“My dad did a lot of what I am doing now.  He went to school for music.  He is definitely a musician in his heart, soul and mind,” describes Connor.  He goes on to say that his dad was the one to really push him out of the “musical nest.”  Always encouraging and never discouraging, his dad has watched his son grow as a musician. “My dad plays the double bass in the Omaha Symphony.  My brother grew up very similar to me.  He is a talented musician but focused on sports more then I did growing up.”  When it came to his mom, Conner smiled and shook his head, “No oddly enough she isn’t musical.  She is a huge supporter— or maybe she is just tolerant of it all,” he laughed.

Along with orchestra and all-state for cello, Conner was also in several bands growing up.  In high school he was in a band called the Kanesville Boys. “The early stages of musicianship was a lot of pop, rock and alternative inspired acoustic music. Well— how do I describe it? We basically would play Radiohead covers on bluegrass instruments. It was kinda weird,” described Conner. “We took songs and played them on instruments that we wanted to use. The band was me and my friends Perry, Matt and James. We basically did whatever we wanted to do. It was interesting- very different.” Currently Conner is in a band called Skypiper as well as participates in other musical endeavors. 

Inspired by several musicians, Connor told the 402 two specific that men had the largest influence on his music. “My dad inspires me.  His goal was for me to figure it out on my own— to see if I really liked music for myself. He is definitely my main influence.”  Connor continued by saying that he is also inspired by a Chris Thile, a mandolinist. “He has a bluegrass background but is inspired by and listens to a lot of classical music. I just love all that he does because he is looking at music, genre hopping, there is no box and it is so inspiring.”  With that mindset, music doesn’t have to be put into a constricting box of rules and regulations. The underlining component that can put music in such a box is failure.

“My junior year of college I was playing in a recital,” Conner smiled. “The last movement in the piece is super lively and fast.  It was all going really well then at the last thirty measures or so my memory just went- PFFT! Gone. I was scrambling. It ruined my day to say the least,” described Conner. Conner tells the 402 that moments like this one makes him think he isn’t cut out for the musical world or he just wants to quite.  “As soon as I have those thoughts however, I will go back to being normal again.  When I finally built enough courage to listen to the recording, I noticed that all I was focusing on was that five seconds when the rest of the performance sounded great.  It is so much easier to focus on failures.”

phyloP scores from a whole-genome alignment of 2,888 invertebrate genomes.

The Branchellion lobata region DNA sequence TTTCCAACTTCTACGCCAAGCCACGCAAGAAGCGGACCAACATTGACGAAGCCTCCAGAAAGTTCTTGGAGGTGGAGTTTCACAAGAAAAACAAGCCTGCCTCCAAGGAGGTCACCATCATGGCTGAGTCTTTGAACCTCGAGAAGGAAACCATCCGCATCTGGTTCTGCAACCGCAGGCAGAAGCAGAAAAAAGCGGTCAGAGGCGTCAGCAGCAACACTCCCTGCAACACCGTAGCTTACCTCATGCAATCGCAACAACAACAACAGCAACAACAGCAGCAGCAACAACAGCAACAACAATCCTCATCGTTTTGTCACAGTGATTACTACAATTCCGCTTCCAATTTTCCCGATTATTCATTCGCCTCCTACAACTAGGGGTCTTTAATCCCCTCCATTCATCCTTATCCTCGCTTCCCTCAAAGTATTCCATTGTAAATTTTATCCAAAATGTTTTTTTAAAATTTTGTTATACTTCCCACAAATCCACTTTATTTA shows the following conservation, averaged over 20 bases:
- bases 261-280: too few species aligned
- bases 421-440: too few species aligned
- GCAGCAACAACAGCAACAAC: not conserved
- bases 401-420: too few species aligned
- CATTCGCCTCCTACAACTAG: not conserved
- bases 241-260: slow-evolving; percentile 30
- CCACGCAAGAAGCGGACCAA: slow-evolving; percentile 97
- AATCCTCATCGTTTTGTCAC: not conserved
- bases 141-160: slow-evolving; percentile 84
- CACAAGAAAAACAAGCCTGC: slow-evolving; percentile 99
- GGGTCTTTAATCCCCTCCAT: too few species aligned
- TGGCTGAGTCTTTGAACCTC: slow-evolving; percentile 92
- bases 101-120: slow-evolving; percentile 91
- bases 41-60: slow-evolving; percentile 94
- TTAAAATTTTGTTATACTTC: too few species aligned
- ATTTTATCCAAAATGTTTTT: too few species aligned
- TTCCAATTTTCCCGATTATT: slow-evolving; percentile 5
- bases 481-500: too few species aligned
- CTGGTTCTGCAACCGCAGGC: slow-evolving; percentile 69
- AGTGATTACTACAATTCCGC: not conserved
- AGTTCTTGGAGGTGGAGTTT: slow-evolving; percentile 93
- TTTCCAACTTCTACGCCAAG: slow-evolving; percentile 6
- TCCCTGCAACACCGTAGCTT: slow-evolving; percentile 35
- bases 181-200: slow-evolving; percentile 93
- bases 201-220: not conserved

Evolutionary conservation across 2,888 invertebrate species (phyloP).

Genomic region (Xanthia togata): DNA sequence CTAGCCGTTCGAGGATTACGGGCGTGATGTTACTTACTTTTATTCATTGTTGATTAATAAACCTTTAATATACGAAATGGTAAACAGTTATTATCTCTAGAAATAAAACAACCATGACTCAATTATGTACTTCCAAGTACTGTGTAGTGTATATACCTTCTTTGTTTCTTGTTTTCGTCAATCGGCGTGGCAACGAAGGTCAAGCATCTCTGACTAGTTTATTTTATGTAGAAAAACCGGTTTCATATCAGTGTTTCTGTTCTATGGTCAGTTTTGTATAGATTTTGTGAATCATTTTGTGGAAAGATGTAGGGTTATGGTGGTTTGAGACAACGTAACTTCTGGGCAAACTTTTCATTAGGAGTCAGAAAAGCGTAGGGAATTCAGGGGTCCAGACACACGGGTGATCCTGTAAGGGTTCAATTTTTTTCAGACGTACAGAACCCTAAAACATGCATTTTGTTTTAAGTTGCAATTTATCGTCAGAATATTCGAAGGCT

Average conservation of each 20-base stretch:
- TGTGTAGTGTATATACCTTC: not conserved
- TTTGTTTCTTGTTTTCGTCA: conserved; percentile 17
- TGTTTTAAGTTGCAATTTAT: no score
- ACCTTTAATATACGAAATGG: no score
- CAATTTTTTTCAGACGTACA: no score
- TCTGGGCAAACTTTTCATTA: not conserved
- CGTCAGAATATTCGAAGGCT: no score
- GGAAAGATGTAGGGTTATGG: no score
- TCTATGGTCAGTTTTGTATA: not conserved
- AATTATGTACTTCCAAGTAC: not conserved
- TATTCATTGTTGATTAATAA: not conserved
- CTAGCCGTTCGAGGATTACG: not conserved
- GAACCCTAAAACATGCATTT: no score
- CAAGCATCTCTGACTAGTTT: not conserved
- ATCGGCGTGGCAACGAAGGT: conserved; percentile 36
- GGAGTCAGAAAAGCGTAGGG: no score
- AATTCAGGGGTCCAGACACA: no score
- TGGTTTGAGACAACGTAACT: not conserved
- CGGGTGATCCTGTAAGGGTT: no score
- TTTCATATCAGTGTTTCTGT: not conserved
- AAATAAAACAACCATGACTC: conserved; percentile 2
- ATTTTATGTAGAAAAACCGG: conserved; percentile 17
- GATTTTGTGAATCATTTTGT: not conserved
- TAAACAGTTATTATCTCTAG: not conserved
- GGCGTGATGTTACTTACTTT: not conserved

“What that taught me was A. when you get off the stage it is never what you think it is, unless of coarse you did really well then it is exactly what you thought,” he laughed.

“B. Remind oneself  just play and don’t worry about judgement. Music should be fun.”

When asked the question what he wants his students to walk away with after taking lessons, Conner responses with, “Well I think beyond anything, even beyond playing their instrument, I just want them to find out what they want to do. I feel like if I was their age again I would do a lot of things different. I would try harder at school and really find my passion in music sooner.  I want them more then anything to just find that thing.  Music is a good place to start.” 

 

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Rock Academy | Fall Semester

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Rock Academy | Fall Semester

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It’s that time again! Does your student want to take his music lessons to another level? Register today for our ten week semester of the Rock Academy. Be placed in a band, coached by a pro, and place a show!

AUDITION INFORMATION: Come to the Jam Session!

Time: August 26th

6:00pm

Location: “Studio C” 2740 N. 60th Ave, Omaha, NE 68104

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Artist Spotlight | Danny Sabra

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Artist Spotlight | Danny Sabra

The night of July fourth, the skyline was filled with bright lights as a low rumble could be heard in the distance. Large firework shows as well as small residential fireworks lit up the night sky. In preparation for the evening, many people spent the day doing last minute shopping for cookouts and entertainment. Danny Sabra however, stopped by the 402 Arts Collective for a short interview. He walked through the doors and sat down in one of the green chairs eager to share a little bit about himself.
Danny is currently one of sixteen Artist Instructors at the 402 Arts Collective. He has been apart of the 402 for about a year now and he is currently teaching guitar, viola, violin, fiddle, harmonica, mandolin, music theory and music composition. It would be an understatement to say that Danny is well versed in string instruments category but he would say otherwise. Humble in nature, Danny opens up about his childhood and the struggles he faces with being a professional musician.

“I have lived in the Dundee area for most of my life. I love that side of town. It is beautiful and centrally located. The main drag, Underwood, used to be completely forested but recently they cut all the trees down and put in new sidewalks,” said Danny with a slight disappointed look on his face. “Dundee used to look old and well established and now it looks like everything else. You can see little graffiti trees painted on the sidewalk in protest,” he chuckled. “I guess if they don’t hurry up and replant some trees they’ll have to change the street name to just Under.”